This article was written by Brian Arola and originally appeared in the Mankato Free Press on Feb. 20, 2017. Read the original article here.
MANKATO — Charitable gambling organizations parlayed a big sales year in 2016 into more donations to community causes.
But they feel they could help out even more if state taxes didn't claim so much of their gross receipts. In 2016, the nonprofits donated $62 million to charities, while paying $60.6 million in state taxes, according to the Minnesota Gambling Control Board's annual report.
The organizations may be in luck. Legislation passing through tax committees at the Capitol in recent weeks calls for charitable donations to be exempt from the state gambling tax rate.
Similar proposals haven’t gained much steam in past sessions, but there’s renewed optimism this year might be different. Al Lund, executive director of the Allied Charities of Minnesota trade group representing 1,200 organizations statewide, said he feels there’s growing recognition that the state tax is cutting into the nonprofits' abilities to donate in their communities.
“Our members are more and more getting to the tipping point, so more are realizing that they need to get involved,” he said.
Currently, a charitable gambling organization pays out more than 80 percent of its sales back in prizes to its patrons, which wouldn't change. The remaining percentage is then taxed incrementally depending on how much the organizations do in sales for pulltabs and other select forms of gaming — from 9 to 36 percent for the top sellers. Whatever amount remains is then spent on lawful expenditures like charitable donations, building upkeep and expenses.
The new legislation would only lower taxes on the money organizations donate to charitable causes.
“What our charities are saying is we didn’t get involved to become a primary tax collector for the state,” Lund said. “We got involved to help our community.”
Local gambling managers say the tax relief could be a major help, both in terms of allowing them to stay in the gaming business, and in how much more they’d be able to donate to their communities.
John Lamm, gambling manager for the Lake Washington Improvement Association, said he’s reached out to area legislators in the hopes they’ll get on board with the legislation. None of the 23 representatives signed on as authors for the bill are local.
Lamm said lowering the high tax rate — his organization is big enough to fall in the 36 percent rate — would be a step in the right direction.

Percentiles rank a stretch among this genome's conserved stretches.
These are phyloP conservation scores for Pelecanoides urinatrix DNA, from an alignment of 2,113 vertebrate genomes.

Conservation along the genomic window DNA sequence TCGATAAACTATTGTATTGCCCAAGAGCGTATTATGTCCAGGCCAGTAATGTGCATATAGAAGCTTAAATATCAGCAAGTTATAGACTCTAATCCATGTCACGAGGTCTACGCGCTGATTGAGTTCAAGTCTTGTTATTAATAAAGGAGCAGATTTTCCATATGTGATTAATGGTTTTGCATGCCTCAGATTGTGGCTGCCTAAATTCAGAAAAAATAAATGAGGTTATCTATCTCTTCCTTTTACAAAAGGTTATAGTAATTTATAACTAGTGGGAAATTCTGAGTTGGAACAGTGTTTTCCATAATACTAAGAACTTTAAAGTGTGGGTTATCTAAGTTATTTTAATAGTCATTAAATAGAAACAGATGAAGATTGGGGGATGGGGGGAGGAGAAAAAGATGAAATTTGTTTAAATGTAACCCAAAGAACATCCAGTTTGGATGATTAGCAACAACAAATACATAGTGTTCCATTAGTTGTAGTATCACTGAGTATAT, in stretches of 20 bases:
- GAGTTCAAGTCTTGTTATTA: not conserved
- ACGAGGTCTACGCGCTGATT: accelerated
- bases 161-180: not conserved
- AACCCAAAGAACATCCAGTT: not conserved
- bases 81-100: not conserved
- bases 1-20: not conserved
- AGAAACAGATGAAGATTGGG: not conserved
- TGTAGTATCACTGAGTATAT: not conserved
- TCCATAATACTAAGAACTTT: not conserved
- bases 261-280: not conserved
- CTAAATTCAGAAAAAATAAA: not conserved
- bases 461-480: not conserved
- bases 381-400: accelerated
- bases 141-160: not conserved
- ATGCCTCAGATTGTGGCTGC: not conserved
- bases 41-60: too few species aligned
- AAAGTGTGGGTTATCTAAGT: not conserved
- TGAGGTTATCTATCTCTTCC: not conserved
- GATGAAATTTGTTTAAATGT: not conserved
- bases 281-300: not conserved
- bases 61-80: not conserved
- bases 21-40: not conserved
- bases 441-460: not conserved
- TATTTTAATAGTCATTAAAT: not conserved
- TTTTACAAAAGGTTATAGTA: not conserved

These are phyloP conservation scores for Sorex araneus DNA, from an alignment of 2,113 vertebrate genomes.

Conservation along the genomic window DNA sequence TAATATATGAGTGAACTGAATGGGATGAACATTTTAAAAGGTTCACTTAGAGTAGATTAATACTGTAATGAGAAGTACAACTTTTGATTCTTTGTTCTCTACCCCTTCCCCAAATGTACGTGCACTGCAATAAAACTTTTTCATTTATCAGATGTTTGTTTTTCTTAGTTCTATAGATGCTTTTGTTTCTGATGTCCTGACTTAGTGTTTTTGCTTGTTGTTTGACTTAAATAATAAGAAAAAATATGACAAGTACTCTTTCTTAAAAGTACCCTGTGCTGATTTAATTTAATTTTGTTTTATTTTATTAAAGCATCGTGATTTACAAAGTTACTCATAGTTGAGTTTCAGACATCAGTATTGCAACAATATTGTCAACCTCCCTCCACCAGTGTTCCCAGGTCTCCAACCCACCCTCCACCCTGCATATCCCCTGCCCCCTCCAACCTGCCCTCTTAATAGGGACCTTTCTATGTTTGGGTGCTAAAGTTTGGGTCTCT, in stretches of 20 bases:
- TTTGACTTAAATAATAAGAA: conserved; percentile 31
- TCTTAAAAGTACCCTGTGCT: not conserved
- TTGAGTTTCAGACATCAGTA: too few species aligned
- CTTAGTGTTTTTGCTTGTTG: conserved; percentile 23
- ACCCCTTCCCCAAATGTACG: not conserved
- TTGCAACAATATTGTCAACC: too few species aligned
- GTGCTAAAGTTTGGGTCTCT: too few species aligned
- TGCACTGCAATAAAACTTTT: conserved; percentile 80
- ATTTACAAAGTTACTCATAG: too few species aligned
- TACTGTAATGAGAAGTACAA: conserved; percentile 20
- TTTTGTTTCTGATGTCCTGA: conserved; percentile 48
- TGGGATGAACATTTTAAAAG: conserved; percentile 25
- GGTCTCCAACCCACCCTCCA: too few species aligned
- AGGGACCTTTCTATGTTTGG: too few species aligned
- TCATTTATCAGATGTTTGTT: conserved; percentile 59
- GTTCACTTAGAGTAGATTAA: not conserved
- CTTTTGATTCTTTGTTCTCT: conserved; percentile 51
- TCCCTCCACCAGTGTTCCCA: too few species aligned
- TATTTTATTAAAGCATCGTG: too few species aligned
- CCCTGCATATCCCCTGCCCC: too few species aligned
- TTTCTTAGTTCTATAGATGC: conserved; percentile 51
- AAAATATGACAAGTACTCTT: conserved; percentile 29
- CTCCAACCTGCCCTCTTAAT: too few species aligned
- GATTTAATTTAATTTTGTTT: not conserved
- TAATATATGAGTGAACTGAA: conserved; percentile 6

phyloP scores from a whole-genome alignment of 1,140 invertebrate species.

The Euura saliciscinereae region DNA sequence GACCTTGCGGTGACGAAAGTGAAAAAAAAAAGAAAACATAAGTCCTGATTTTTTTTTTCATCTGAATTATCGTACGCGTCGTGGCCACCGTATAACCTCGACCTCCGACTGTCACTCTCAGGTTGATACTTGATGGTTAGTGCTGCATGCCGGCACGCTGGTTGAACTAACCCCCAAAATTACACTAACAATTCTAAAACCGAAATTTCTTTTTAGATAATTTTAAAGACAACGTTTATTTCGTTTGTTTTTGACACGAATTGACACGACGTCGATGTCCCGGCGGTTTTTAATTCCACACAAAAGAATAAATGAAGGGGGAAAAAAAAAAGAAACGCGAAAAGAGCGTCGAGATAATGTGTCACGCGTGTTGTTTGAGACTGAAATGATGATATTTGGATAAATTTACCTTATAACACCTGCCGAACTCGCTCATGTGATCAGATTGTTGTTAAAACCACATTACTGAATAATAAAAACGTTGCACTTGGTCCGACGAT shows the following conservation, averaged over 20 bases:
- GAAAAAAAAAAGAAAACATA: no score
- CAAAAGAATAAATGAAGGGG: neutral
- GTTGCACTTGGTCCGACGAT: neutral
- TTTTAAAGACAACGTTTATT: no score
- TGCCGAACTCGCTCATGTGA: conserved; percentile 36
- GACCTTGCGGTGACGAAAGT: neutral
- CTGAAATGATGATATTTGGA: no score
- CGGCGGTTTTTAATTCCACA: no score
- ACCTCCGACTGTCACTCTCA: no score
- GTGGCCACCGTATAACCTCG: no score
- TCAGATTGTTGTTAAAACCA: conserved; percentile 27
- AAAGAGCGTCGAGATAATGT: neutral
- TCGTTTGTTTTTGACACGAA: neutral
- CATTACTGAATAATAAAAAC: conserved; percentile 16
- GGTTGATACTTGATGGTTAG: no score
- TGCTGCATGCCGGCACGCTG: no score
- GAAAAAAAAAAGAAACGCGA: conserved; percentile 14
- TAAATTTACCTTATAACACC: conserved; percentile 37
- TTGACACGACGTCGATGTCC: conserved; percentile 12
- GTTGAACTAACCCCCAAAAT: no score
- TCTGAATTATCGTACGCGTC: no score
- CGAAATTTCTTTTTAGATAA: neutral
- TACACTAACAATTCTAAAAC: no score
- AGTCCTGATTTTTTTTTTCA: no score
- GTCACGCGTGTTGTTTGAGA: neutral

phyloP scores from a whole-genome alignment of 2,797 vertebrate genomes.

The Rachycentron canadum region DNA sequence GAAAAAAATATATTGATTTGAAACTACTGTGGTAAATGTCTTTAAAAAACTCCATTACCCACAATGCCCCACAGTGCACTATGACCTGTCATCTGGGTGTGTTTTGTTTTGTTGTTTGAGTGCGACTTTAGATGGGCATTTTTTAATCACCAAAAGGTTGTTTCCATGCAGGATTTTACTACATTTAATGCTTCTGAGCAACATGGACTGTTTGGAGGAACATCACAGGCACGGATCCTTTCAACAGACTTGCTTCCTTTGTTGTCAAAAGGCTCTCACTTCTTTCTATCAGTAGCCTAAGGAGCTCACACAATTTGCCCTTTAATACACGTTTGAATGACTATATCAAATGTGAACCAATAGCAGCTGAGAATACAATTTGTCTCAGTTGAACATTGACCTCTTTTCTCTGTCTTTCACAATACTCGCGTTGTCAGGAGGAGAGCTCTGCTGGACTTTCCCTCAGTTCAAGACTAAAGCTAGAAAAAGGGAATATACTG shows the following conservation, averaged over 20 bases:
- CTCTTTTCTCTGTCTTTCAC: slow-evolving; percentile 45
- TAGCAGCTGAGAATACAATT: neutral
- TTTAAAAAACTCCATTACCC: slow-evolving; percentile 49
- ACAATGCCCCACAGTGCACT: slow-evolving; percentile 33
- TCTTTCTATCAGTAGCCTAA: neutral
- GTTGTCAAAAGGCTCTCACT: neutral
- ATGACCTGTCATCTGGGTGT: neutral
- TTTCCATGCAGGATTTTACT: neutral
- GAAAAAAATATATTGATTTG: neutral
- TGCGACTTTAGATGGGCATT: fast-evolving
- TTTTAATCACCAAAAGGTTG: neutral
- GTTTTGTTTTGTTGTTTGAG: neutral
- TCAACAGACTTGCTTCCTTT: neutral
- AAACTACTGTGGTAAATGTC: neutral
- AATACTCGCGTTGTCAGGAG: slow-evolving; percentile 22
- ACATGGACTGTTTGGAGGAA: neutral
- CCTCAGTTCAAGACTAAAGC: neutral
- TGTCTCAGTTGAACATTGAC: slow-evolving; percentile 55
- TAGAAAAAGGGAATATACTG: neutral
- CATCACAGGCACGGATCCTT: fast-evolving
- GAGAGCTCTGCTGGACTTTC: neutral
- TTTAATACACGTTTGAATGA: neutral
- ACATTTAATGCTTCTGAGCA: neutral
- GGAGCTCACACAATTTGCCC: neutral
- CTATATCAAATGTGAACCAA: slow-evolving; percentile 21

“I think more should be done than that, but this is a start,” he said. “What we’re paying them is phenomenal.”
One of the biggest charitable gambling organizations in the state, the Mankato-based Community Charities of Minnesota, paid more than $65,000 in state taxes in January alone, according to gambling manager Mark Healy. Municipal taxes in some communities further cut into gross receipts.
Healy said any dollar they don’t have to pay in taxes would be a dollar put toward community causes.
“What’s unfortunate about this is we can get money to charities and needy people a lot quicker than the Legislature can,” he said.
Jim Steiert, president of Mankato Area Hockey Association, said he knows exactly how the tax relief could help his organization. With youth hockey participation on the rise, the extra money could be put toward a capital campaign for a new ice sheet in Mankato.
“Any tax relief would be welcome,” he said. “Whether it’s for charitable gambling or your personal tax return.”
One roadblock for the tax relief is how it could impact funding for U.S. Bank Stadium. Charitable gambling has helped fund construction costs for the stadium since 2012.
Speaking to the tax committees in recent weeks, the Minnesota Department of Revenue's Tax Policy Manager Paul Cumings said the relief could negatively impact stadium funding. The hit to the state's general fund could also be greater than estimated, he said.
Lund said his organization has offered to work with the department of revenue to address the stadium funding issue before its potential inclusion in the omnibus tax bill.
“It’s complicated and we have ideas on how to address that,” he said. “We’ve offered to work with the tax chairs and department of revenue.”